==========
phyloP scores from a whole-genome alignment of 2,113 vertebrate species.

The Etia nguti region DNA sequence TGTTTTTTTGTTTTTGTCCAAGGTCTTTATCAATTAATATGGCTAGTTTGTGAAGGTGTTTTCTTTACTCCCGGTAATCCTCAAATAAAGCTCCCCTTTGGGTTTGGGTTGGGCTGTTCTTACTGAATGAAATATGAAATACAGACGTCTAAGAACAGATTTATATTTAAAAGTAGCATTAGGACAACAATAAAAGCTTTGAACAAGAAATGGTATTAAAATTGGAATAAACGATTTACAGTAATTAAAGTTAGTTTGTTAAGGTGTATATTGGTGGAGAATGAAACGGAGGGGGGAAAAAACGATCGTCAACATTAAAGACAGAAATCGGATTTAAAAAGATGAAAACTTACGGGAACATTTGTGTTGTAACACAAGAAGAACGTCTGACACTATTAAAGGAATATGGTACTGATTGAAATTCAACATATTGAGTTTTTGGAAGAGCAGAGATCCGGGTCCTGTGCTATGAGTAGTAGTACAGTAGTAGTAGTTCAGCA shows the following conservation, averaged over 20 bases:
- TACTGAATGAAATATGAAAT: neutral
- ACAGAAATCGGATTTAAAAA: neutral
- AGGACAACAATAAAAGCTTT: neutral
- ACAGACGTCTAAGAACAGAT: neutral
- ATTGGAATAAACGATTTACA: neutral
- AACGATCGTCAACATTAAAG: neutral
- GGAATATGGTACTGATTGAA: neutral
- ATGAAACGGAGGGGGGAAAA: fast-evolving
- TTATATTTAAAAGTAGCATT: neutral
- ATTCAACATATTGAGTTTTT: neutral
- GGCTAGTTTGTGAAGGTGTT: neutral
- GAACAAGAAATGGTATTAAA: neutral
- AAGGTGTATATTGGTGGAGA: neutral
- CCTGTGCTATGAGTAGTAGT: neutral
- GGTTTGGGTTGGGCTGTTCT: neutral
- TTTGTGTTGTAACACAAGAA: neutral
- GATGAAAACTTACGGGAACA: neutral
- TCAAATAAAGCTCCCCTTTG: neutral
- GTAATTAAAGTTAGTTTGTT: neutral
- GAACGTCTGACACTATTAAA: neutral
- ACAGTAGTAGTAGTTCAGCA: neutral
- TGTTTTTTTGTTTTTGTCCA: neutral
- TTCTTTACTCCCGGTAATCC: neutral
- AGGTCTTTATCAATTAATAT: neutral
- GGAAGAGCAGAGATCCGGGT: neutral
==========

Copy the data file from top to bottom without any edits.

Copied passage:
phyloP scores from a whole-genome alignment of 2,113 vertebrate species.

The Etia nguti region DNA sequence TGTTTTTTTGTTTTTGTCCAAGGTCTTTATCAATTAATATGGCTAGTTTGTGAAGGTGTTTTCTTTACTCCCGGTAATCCTCAAATAAAGCTCCCCTTTGGGTTTGGGTTGGGCTGTTCTTACTGAATGAAATATGAAATACAGACGTCTAAGAACAGATTTATATTTAAAAGTAGCATTAGGACAACAATAAAAGCTTTGAACAAGAAATGGTATTAAAATTGGAATAAACGATTTACAGTAATTAAAGTTAGTTTGTTAAGGTGTATATTGGTGGAGAATGAAACGGAGGGGGGAAAAAACGATCGTCAACATTAAAGACAGAAATCGGATTTAAAAAGATGAAAACTTACGGGAACATTTGTGTTGTAACACAAGAAGAACGTCTGACACTATTAAAGGAATATGGTACTGATTGAAATTCAACATATTGAGTTTTTGGAAGAGCAGAGATCCGGGTCCTGTGCTATGAGTAGTAGTACAGTAGTAGTAGTTCAGCA shows the following conservation, averaged over 20 bases:
- TACTGAATGAAATATGAAAT: neutral
- ACAGAAATCGGATTTAAAAA: neutral
- AGGACAACAATAAAAGCTTT: neutral
- ACAGACGTCTAAGAACAGAT: neutral
- ATTGGAATAAACGATTTACA: neutral
- AACGATCGTCAACATTAAAG: neutral
- GGAATATGGTACTGATTGAA: neutral
- ATGAAACGGAGGGGGGAAAA: fast-evolving
- TTATATTTAAAAGTAGCATT: neutral
- ATTCAACATATTGAGTTTTT: neutral
- GGCTAGTTTGTGAAGGTGTT: neutral
- GAACAAGAAATGGTATTAAA: neutral
- AAGGTGTATATTGGTGGAGA: neutral
- CCTGTGCTATGAGTAGTAGT: neutral
- GGTTTGGGTTGGGCTGTTCT: neutral
- TTTGTGTTGTAACACAAGAA: neutral
- GATGAAAACTTACGGGAACA: neutral
- TCAAATAAAGCTCCCCTTTG: neutral
- GTAATTAAAGTTAGTTTGTT: neutral
- GAACGTCTGACACTATTAAA: neutral
- ACAGTAGTAGTAGTTCAGCA: neutral
- TGTTTTTTTGTTTTTGTCCA: neutral
- TTCTTTACTCCCGGTAATCC: neutral
- AGGTCTTTATCAATTAATAT: neutral
- GGAAGAGCAGAGATCCGGGT: neutral